Scientific name.........Stegostoma Varium
Other names.............Leopard shark, variegated shark
Zebra sharks have a large, slender flexible ridged body with a
unique banded (juvenile) or variable spotted (adult) pattern.
Because of the adult coloration, it is also known as the leopards
shark, and should not be confused with the other shark known as the
leopard shark, a very different, cold water species from the
houndshark family. They have a very long broad tail fin as long as
the body. They have small barbels on its snout, a small mouth and
small eyes, large spiracles. First dorsal fin set forwards on back,
much larger than second. Anal fin close to tail. Prominent ridges
run along its flanks.
These sharks can grow to a maximum of 11.5 feet (350cm) but rarely
exceed 8.2 feet (250cm). Females mature at 5.5 to 5.6 feet,
(169-171cm) males mature at 4.8 to 6 feet (147-183cm). This shark
hatches at 7.8 to 10.6 feet (20-27cm).
Their teeth are pointed, with each tooth having smaller, lateral,
The young have zebra-like stripes, (yellow on black) which give this
shark its common name, they are dark brown above and yellowish
below, with vertical yellow stripes and spots separating dark
saddles, which break up into small brown spots. As it reaches
adulthood it takes on yellowish brown color spotting and because of
this adult coloration, it is also known as the leopard shark but
cannot be confused with the other shark known as the leopard shark (Triakis
They feed on mollusks, crustaceans, small bony fishes, and possibly
sea snakes. Because of its slender, flexible body they can squirm
into crevices to search for food.
They are a sluggish species, more active at night, can swim
strongly. They are usually solitary, aggregations are rare. May rest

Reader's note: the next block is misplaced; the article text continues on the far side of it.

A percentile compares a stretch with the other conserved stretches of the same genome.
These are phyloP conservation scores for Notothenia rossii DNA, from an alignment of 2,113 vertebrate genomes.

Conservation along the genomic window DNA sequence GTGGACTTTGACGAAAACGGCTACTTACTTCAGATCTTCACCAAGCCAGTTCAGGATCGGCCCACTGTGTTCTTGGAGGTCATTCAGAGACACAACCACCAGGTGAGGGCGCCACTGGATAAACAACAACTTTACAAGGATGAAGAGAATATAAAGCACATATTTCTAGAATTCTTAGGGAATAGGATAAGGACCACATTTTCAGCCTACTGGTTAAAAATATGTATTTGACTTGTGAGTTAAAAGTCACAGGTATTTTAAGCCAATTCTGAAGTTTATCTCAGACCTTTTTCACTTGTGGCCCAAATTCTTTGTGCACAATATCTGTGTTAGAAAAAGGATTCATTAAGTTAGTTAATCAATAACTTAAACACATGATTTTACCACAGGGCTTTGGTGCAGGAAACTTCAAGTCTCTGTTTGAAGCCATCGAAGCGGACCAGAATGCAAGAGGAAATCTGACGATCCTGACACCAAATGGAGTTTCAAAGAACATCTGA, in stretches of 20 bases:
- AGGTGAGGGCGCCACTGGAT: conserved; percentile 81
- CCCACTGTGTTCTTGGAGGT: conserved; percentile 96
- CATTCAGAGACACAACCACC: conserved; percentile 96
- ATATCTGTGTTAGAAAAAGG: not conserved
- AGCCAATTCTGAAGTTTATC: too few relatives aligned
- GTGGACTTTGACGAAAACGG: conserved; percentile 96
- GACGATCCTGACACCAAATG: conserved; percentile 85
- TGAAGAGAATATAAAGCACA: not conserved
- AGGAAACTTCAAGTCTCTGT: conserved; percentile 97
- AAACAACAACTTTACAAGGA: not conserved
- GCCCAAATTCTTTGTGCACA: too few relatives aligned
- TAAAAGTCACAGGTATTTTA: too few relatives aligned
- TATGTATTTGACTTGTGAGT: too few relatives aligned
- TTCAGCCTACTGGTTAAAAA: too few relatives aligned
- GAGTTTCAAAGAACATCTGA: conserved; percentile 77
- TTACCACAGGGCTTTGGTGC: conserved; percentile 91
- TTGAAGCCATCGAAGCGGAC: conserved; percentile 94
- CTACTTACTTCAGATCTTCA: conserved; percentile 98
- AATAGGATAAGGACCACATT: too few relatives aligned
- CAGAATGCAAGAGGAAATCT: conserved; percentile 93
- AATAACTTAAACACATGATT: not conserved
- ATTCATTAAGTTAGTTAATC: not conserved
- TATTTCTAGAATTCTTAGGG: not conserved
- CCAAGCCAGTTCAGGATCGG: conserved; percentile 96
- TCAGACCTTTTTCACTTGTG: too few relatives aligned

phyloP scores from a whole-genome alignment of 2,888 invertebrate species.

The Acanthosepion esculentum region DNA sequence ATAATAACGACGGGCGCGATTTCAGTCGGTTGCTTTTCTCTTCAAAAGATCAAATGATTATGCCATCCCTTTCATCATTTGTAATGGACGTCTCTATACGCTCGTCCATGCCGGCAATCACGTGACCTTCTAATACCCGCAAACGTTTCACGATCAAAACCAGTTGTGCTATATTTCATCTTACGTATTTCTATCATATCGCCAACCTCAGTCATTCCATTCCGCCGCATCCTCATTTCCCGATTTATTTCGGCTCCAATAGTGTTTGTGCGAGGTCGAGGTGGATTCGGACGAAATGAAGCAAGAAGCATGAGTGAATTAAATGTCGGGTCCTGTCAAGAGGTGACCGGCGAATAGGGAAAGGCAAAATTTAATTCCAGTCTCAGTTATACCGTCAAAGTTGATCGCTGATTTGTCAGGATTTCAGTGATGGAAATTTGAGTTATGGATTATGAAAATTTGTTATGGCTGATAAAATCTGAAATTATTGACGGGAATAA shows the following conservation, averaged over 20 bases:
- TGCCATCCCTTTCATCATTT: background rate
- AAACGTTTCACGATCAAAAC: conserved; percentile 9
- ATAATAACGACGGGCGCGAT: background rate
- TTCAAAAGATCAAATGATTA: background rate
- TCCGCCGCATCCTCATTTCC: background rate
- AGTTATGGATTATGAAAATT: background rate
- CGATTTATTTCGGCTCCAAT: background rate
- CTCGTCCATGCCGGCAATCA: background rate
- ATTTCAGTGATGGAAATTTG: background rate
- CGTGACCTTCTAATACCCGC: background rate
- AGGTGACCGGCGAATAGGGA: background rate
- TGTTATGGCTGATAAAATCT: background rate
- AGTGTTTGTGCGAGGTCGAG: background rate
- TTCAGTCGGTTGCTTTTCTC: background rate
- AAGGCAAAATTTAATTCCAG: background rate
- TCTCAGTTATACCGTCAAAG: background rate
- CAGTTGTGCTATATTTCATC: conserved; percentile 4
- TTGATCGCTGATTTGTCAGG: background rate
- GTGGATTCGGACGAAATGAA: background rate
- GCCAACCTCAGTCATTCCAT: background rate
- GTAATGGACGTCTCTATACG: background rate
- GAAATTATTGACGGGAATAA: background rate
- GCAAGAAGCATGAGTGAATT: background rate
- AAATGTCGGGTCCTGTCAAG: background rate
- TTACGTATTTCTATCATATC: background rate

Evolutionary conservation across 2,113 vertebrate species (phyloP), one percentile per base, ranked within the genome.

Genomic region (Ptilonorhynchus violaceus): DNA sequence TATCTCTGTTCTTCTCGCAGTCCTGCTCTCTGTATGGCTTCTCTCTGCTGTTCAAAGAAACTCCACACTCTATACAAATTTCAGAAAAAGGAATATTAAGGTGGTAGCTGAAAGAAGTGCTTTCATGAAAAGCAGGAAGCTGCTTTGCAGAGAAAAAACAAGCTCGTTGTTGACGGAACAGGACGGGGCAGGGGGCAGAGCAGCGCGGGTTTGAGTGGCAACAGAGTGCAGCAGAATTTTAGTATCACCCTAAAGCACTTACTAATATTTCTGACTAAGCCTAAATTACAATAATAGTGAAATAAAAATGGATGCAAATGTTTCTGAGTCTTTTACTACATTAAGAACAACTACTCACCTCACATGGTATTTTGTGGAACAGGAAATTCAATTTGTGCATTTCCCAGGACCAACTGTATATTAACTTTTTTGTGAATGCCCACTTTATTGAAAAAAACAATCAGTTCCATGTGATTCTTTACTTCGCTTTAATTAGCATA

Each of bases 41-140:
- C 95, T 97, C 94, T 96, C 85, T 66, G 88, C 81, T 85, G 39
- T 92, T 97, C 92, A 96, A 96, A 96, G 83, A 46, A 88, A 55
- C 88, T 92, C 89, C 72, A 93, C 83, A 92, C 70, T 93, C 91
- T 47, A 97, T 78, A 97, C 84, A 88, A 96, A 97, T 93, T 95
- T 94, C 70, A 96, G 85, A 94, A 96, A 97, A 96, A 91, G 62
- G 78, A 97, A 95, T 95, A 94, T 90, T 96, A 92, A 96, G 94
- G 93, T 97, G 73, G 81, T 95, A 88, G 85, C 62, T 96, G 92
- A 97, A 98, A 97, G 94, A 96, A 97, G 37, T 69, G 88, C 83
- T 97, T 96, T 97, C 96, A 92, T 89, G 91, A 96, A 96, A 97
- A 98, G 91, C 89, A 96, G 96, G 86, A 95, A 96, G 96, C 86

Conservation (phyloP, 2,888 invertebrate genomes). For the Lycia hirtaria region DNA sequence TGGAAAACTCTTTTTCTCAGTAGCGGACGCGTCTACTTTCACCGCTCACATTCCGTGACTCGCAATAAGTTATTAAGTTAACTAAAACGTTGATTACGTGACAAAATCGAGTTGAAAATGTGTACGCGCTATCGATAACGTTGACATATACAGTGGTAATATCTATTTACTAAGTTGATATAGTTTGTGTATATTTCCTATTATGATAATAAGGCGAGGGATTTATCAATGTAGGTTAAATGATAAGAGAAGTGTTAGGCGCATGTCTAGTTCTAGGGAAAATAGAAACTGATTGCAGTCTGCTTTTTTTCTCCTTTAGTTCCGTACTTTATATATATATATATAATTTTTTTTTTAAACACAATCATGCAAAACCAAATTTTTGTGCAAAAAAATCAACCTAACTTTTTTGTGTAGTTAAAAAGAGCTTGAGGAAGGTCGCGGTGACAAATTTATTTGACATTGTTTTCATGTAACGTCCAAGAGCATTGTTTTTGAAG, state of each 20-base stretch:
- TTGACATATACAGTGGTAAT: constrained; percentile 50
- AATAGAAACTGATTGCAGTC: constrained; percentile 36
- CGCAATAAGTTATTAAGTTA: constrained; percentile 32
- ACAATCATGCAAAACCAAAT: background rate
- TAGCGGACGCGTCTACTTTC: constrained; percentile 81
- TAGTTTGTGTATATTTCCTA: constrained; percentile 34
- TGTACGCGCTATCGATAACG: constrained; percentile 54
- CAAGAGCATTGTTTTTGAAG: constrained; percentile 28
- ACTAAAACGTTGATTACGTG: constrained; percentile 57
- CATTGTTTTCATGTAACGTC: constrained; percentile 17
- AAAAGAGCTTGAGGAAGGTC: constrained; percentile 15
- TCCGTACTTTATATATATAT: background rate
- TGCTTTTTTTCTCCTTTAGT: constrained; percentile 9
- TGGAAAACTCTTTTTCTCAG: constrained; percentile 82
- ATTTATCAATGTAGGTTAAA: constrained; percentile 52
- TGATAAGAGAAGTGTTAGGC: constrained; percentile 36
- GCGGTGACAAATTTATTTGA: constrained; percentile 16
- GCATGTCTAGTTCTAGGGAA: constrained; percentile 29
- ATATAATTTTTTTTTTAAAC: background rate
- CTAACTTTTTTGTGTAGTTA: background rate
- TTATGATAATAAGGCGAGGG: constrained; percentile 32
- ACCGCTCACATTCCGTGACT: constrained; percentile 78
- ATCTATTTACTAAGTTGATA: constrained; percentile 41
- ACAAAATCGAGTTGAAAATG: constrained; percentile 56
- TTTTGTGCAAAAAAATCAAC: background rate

propped up on its pectoral fins during the day with its mouth open
facing the current, it is believed to obtain oxygen more easily from
Indo-west Pacific: tropical continental and insular shelves, eastern
Africa to Japan, New Caledonia and Palau. They are found over
tropical coral reefs and offshore sediments, intertidal to 214 feet
(65m). Adults and large spotted juveniles rest in coral reef
lagoons, and channels. Striped young are rarely seen and may be
deeper in water greater than 165 feet (50m).
Zebra sharks are oviparous, lays large dark brown or purplish-black
eggcases, measuring 5.1 to 7.9 inches (13-20cm) long, which are
anchored to the bottom with fine tufts of fibres for attaching to
the seabed. The time of hatching for the deposited egg is
approximately 5 to 6 months.
Harmless, not aggressive and will not even bite if provoked,
although divers should not harass them. It has been reported that in
Phuket Island , and Thailand, they are commonly hand fed and some
individuals allow divers to handle them and rub their stomachs.
Vulnerable. Relatively common, but taken in many fisheries, and its
coral reef habitat is threatened.